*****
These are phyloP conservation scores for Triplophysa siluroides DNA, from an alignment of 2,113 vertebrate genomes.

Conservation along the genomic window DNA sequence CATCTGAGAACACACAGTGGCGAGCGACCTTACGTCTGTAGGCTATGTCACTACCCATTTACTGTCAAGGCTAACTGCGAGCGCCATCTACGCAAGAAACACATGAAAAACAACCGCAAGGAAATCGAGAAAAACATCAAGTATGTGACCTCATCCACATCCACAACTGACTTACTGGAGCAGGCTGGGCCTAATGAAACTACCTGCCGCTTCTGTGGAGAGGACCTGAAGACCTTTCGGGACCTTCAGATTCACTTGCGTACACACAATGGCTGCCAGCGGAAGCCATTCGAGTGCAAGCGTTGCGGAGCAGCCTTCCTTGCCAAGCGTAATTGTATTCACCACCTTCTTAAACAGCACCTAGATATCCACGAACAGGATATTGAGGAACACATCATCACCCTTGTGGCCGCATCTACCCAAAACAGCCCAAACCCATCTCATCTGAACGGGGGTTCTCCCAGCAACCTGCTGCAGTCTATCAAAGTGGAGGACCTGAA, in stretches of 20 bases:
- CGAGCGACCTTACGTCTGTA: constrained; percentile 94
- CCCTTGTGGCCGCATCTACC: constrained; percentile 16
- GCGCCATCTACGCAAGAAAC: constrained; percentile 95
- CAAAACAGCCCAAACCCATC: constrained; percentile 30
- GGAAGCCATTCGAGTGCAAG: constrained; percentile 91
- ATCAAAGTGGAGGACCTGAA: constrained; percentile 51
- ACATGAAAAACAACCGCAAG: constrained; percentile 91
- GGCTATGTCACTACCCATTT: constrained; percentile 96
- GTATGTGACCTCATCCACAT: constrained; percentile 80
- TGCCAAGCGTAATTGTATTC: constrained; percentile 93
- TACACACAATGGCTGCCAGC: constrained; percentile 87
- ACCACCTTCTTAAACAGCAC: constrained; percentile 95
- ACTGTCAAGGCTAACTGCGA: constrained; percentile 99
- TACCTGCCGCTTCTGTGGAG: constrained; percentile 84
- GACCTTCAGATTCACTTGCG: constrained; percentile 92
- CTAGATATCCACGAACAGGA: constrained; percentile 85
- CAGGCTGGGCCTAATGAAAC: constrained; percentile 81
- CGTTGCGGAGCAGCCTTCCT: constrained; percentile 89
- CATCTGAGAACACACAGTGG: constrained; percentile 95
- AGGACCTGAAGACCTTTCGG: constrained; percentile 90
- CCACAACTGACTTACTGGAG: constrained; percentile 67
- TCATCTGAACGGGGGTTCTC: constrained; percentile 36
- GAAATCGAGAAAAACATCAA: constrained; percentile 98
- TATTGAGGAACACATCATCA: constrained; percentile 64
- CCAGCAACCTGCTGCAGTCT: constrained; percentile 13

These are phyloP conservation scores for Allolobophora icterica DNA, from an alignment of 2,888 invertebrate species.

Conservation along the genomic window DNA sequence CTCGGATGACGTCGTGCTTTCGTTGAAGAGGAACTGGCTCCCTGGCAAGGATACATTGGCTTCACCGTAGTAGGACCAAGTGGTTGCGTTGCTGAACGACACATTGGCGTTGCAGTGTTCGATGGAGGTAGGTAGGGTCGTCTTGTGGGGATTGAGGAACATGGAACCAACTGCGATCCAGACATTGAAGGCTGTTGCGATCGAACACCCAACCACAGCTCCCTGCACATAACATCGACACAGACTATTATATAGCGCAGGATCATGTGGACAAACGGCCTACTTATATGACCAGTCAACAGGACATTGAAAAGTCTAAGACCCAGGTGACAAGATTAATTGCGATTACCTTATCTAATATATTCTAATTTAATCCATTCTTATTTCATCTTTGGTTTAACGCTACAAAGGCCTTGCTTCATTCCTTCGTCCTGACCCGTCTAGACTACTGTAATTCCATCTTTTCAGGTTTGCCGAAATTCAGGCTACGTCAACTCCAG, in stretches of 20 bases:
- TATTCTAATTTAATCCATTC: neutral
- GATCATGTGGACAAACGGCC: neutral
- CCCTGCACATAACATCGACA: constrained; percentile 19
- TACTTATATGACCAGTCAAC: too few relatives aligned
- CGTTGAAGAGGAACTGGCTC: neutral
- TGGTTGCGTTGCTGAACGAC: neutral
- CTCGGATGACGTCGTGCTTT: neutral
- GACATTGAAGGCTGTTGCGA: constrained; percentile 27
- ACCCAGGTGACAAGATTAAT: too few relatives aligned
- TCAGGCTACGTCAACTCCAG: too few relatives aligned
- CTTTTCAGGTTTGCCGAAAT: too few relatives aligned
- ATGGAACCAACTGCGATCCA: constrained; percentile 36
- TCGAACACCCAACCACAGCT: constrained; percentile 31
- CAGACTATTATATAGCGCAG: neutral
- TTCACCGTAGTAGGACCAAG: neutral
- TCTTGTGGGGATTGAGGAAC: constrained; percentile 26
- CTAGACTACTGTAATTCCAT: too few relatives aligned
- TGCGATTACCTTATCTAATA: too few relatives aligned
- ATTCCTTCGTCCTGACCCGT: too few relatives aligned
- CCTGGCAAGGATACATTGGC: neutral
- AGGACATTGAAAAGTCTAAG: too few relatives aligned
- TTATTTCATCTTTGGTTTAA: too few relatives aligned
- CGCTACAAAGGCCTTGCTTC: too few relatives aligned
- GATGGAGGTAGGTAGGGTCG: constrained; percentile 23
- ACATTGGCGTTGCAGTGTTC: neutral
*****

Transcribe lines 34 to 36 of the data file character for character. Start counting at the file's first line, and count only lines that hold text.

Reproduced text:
- CGTTGAAGAGGAACTGGCTC: neutral
- TGGTTGCGTTGCTGAACGAC: neutral
- CTCGGATGACGTCGTGCTTT: neutral